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News Report: "Govt treating business community with contempt, BCCEC says"

Published by: Youri Kemp, The Nassau Guardian , June 28th, 2024

The Bahamas Chamber of Commerce and Employers Confederation (BCCEC) yesterday raised concerns over the government’s “invasive inspection strategies” toward compliant businesses after armed agents of the government barged into a popular business on New Providence last week for an impromptu inspection.

“The budget debate lorded the increase in external reserves by $547 million to $2.9 billion due to net foreign currency inflows from the private sector rather than borrowing, and while we appreciate the letter of the law, we are concerned that this seemingly welcomed increase has instead been met with contempt for the business community rather than embrace, with invasive inspection strategies toward compliant businesses for documents easily obtained through portal access,” the BCCEC said in a statement on the Davis administration’s 2024/2025 budget.

Surely the use of armed forces and uniformed branches are better served to grapple with the impediment of increased crime rather than obstructing day-to-day operations of businesses and disrupting the ease of doing business for their clientele?”

On Monday, agents from the Maritime Revenue Enhancement Task Force, some of whom were armed with automatic guns, entered CBS Bahamas to carry out an unannounced site inspection.

CBC Bahamas Vice President Brent Burrows II said, “The sight of heavily armed government agents entering a retail store created an atmosphere of fear and confusion.”

The government said it is reviewing the procedures of the task force.

On the issue of the budget, the BCCEC said the government must consult more with the business community.

“While we applaud the government for fiscal reforms that have resulted a deficit reduction, EU blacklist removal, B1 credit rating with a stable outlook, climate finance measures and increased external reserves, we remain concerned over the invasiveness of new practices and policies, lack of business community inclusion in decision-making, seemingly limited consultation with industry experts, cumbersome restrictions that impede the ease of doing business and limited measures to strengthen the MSME landscape of the country,” the BCCEC said.

When he delivered his budget communication in May, Prime Minister Philip Davis said the government projects that the deficit will be slashed to $68.9 million, less than half the $131.6 million projected for the current fiscal year, which ends on Monday.

He said total revenue for 2024/2025 is projected at $3.54 billion, total expenditure is projected at $3.61 billion and said that there will be no new taxes in the budget.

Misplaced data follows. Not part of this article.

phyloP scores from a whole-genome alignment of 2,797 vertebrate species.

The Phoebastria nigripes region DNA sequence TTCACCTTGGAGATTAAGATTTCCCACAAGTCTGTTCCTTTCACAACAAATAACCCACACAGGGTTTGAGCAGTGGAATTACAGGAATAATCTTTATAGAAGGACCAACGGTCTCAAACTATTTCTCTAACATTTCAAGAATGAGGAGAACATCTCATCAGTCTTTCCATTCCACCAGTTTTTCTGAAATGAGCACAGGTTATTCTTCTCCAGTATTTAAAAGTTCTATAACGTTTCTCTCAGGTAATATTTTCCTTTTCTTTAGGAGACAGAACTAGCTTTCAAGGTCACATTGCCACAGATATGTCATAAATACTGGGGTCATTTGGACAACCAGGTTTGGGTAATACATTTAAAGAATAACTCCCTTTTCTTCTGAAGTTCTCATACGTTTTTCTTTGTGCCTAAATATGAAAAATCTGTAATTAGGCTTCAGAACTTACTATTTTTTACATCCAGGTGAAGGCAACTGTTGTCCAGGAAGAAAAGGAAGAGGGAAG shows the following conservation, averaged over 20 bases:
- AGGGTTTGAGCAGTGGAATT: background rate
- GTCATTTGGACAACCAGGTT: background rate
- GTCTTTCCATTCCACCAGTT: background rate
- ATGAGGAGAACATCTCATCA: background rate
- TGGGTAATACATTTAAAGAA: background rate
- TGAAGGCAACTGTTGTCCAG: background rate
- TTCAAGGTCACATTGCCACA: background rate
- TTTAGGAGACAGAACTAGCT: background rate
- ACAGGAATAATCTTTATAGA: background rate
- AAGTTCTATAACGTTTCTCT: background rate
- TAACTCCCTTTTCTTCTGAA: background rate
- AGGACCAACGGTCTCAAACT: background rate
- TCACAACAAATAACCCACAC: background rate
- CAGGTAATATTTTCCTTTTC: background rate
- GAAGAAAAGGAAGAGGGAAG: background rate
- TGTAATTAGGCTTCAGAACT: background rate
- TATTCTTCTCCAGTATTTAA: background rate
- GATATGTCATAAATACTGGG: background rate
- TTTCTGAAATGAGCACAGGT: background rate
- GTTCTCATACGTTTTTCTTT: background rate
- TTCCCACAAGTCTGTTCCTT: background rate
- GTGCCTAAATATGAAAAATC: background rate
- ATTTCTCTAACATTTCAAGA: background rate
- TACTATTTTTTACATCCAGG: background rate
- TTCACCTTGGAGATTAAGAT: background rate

The BCCEC said, “The budget debate also revealed an increase in tax revenue for the July 2023 to March 2024 period with little mention of the direct meaningful impact this has had on the business community.

“Additionally, despite disguising the increased cost of doing business, masqueraded as fiscal prudence, which is meant to increase the 24/25 revenue trajectory to $3.4B, we are hard-pressed to understand why the expenditure still topples the same at $3.61B – a feat surely met with more questions than answers. Perhaps the government can benefit from more consultative fiscal reforms that limit expenditure rather than burdening an already challenged electorate for increased revenue squeezed from its coffers.

“While we note, with keen interest, the suggestion of more public-private partnerships, government-guaranteed loans and reform of state-owned enterprises, we are concerned over the lack of collaboration with the business community through entities like the BCCEC, ORG and SBDC that are in the trenches with those most impacted by these reforms. We feel strongly that genuine consultation with stakeholders is the route to better outcomes.”

The Davis administration also touted during the budget debate that it signed 27 labor agreements in 30 months. The BCCEC said that “equates to nearly an agreement each month, but are concerned about the benefit the same has yielded for the business community”.

“For instance, the robust energy reform appears to have sought Bahamian inclusion but neglected the voice of non-government energy experts, environmentalists and the business community,” it said.

“Moreover, despite the assertion that only general service companies should see an increase in bills, we wonder what control and segregation mechanisms are in place to properly monitor and bill such accounts on an accurate and consistent basis. We welcome the opportunity to provide the government with meaningful alternative energy solutions available 24/7, unlike solar, using oceanic currents, wave and wind energy as discussed during conversations with experts.”

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